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I see the sign, tempting yet totally intimidating, a couple of blocks away from our Buenos Aires apartment: Tango lessons, twice a week, at a lofty bar with exposed brick walls and a narrow wooden dance floor called the "La Dama de Bollini." It takes a while to decide. Does tango not require the legs of a sprinter to manage all those flips and twists, the reflexes of a race-car driver, a certain amount of grace, and possibly an obsession with one's tango prof? Absolutely none of these things is on, for me or for my prospective dance partner, my husband, Luis.

Nonetheless, we decide to take the plunge. At eight pesos a lesson each (about $12) all we have to lose is our sense of dignity, and with two months in Buenos Aires, it seems a shame not to give it a try. We show up on a warm January night and meet Tamara and Felipe. She's about 20 and he's over 70. They are taking over for Tamara's sister and brother-in-law, who, like almost all Bonaerenses, disappear to somewhere along the Atlantic coast for the summer holidays.

The sound of taped tango classics is just the background for us, as we slowly learn the eight basic steps; and after three hours, we seem to have gotten that down at least. Our fellow students include middle-aged couples like ourselves, as well as a number of younger folk, who tell me that whenever they travel, reveal their nationality and the fact they cannot dance tango, they elicit such frowns that they realize they really ought to learn.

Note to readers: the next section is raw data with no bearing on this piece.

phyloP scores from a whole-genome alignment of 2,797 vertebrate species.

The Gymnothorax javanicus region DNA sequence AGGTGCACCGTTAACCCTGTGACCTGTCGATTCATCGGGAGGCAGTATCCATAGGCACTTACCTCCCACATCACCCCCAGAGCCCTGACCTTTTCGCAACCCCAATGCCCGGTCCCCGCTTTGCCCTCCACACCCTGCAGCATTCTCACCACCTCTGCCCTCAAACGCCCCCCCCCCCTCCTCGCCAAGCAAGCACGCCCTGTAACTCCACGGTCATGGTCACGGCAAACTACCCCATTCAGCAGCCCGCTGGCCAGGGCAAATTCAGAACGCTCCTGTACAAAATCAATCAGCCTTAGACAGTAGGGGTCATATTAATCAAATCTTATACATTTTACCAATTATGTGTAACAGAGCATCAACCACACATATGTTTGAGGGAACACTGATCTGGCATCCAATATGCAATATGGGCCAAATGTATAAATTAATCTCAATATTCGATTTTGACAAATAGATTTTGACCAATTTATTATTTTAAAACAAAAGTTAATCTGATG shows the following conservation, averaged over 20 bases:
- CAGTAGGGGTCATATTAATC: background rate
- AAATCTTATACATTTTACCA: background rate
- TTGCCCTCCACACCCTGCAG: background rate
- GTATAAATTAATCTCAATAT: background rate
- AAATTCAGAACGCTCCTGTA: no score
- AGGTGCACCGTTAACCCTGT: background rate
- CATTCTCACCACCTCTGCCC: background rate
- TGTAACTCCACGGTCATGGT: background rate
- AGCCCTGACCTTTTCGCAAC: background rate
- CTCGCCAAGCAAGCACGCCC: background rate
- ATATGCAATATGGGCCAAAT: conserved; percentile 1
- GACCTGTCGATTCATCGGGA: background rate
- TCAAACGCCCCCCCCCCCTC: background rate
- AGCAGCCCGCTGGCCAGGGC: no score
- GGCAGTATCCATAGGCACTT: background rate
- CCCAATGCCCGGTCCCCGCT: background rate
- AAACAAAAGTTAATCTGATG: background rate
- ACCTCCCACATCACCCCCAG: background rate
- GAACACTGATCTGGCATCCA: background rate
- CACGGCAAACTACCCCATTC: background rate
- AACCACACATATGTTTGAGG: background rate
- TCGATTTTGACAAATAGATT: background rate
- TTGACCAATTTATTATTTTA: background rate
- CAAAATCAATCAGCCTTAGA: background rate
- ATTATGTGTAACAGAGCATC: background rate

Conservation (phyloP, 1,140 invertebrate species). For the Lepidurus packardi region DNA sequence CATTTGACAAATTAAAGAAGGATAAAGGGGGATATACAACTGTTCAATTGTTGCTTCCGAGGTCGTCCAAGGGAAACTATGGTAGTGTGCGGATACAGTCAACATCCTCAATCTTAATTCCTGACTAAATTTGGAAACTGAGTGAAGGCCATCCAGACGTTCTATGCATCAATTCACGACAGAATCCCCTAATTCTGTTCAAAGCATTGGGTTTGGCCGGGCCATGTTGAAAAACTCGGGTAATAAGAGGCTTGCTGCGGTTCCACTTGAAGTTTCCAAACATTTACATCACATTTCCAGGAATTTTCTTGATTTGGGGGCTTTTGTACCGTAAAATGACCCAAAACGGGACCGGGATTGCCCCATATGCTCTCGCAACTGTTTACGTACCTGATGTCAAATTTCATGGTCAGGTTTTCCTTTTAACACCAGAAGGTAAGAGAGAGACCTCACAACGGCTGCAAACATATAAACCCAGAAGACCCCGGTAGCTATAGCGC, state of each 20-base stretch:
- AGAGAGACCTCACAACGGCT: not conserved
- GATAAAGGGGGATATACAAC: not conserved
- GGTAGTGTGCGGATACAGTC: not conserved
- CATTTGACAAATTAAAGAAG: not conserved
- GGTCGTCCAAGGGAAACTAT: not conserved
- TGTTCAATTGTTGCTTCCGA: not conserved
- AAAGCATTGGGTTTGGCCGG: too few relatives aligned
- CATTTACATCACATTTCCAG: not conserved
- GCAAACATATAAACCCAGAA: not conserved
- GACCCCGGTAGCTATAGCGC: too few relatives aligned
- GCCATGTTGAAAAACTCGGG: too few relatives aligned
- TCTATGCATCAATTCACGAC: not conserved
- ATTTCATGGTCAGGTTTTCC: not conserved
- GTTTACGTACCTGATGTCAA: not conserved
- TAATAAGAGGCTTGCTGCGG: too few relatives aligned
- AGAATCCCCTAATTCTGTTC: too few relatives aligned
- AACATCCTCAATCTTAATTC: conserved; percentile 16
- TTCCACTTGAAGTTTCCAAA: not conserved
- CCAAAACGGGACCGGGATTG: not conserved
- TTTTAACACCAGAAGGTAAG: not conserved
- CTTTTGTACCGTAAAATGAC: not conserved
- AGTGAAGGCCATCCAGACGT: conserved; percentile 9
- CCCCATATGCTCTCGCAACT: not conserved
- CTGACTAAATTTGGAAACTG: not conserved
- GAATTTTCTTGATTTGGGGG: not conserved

Tangomania has hit Argentina with the full-force blast of a half dozen bandoneones. Spanish film director Carlos Saura's latest dance movie, Tango, was nominated for an Oscar, while Sally Potter's Tango Lesson has become an off-the-wall hit. Dance companies from Argentina are pulling in crowds all over Europe and the United States, and tango classes are filling up in cities like Paris and Madrid. After falling out of favour in the sixties, tango is back, and the lost generations of tangueros are eager to find out what all the fuss was about when their parents and grandparents knew all the steps and all the greatest voices.

With Tamara and Felipe's patience, we go on to a few more steps -- the ocho, or eight, the caminata, or walk -- and even learn how to change directions doing the ocho para atras, or backwards eight. My husband recalls more and more tunes from his childhood in this country, classics from Mariano Mores, such as A Grey Afternoon and Blue Room, Lucio Demare's Malena, and Juan Carlos Cobian's and Enrique Cadicamo's The Drunks, not to mention the classic Uno from the great Enrique Santos Discepolo.

One of Argentina's most extraordinary composers, Discepolo wrote skeptical, often depressing lyrics, such as Cambalache,in which he compares priests to thieves and corrupt politicans. Luis remembers Discepolo visiting his parents' house in the early fifties. Eventually, his fame led to his downfall, as Discepolo finally gave in to official pressure and agreed to do propaganda for Argentina's pro-Nazi presidential couple, Juan and Eva Peron. During his lifetime his public never forgave him. He was spat on, twice, on the street, and finally grew so ill that he collapsed during a performance of a play called Blum, which he wrote together with my father-in-law, Julio Porter.

Memories aside, by the time our regular teachers, Esteban and Nadia, return, we realize that we have a problem. In tango, the man leads and decides all the moves, with his partner following and receiving signals for the eights, double eights, turns, and so on, all the so-called figuras that catch most people's attention when they watch tango. This is difficult for me, since, like many wives, I am used to being the one who feels she should make all the important decisions.